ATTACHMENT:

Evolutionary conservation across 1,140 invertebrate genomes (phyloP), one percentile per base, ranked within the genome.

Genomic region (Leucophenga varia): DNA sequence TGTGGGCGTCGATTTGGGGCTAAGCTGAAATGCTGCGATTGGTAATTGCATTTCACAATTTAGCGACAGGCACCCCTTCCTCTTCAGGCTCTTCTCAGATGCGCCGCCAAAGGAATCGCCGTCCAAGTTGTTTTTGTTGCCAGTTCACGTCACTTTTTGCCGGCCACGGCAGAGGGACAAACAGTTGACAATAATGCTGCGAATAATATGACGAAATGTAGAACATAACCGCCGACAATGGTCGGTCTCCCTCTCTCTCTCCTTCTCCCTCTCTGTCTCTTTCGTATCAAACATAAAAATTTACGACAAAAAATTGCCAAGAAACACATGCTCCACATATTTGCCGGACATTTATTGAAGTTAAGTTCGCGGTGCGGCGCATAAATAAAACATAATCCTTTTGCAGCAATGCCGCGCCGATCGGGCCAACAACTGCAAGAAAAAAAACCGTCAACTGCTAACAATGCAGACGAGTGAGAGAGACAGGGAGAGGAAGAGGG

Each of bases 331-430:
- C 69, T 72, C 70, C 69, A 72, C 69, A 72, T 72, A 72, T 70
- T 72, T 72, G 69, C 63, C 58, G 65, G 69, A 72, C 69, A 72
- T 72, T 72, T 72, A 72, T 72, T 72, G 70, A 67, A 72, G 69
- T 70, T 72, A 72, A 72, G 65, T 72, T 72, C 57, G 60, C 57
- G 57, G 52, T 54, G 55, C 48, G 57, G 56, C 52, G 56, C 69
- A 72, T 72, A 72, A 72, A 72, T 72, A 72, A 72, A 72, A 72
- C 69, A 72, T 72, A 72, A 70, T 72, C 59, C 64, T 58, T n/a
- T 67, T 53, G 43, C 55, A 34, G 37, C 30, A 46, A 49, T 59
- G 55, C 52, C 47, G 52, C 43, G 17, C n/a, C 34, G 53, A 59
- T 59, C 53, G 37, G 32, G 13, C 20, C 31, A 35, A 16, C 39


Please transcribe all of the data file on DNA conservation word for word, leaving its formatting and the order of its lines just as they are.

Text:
Evolutionary conservation across 1,140 invertebrate genomes (phyloP), one percentile per base, ranked within the genome.

Genomic region (Leucophenga varia): DNA sequence TGTGGGCGTCGATTTGGGGCTAAGCTGAAATGCTGCGATTGGTAATTGCATTTCACAATTTAGCGACAGGCACCCCTTCCTCTTCAGGCTCTTCTCAGATGCGCCGCCAAAGGAATCGCCGTCCAAGTTGTTTTTGTTGCCAGTTCACGTCACTTTTTGCCGGCCACGGCAGAGGGACAAACAGTTGACAATAATGCTGCGAATAATATGACGAAATGTAGAACATAACCGCCGACAATGGTCGGTCTCCCTCTCTCTCTCCTTCTCCCTCTCTGTCTCTTTCGTATCAAACATAAAAATTTACGACAAAAAATTGCCAAGAAACACATGCTCCACATATTTGCCGGACATTTATTGAAGTTAAGTTCGCGGTGCGGCGCATAAATAAAACATAATCCTTTTGCAGCAATGCCGCGCCGATCGGGCCAACAACTGCAAGAAAAAAAACCGTCAACTGCTAACAATGCAGACGAGTGAGAGAGACAGGGAGAGGAAGAGGG

Each of bases 331-430:
- C 69, T 72, C 70, C 69, A 72, C 69, A 72, T 72, A 72, T 70
- T 72, T 72, G 69, C 63, C 58, G 65, G 69, A 72, C 69, A 72
- T 72, T 72, T 72, A 72, T 72, T 72, G 70, A 67, A 72, G 69
- T 70, T 72, A 72, A 72, G 65, T 72, T 72, C 57, G 60, C 57
- G 57, G 52, T 54, G 55, C 48, G 57, G 56, C 52, G 56, C 69
- A 72, T 72, A 72, A 72, A 72, T 72, A 72, A 72, A 72, A 72
- C 69, A 72, T 72, A 72, A 70, T 72, C 59, C 64, T 58, T n/a
- T 67, T 53, G 43, C 55, A 34, G 37, C 30, A 46, A 49, T 59
- G 55, C 52, C 47, G 52, C 43, G 17, C n/a, C 34, G 53, A 59
- T 59, C 53, G 37, G 32, G 13, C 20, C 31, A 35, A 16, C 39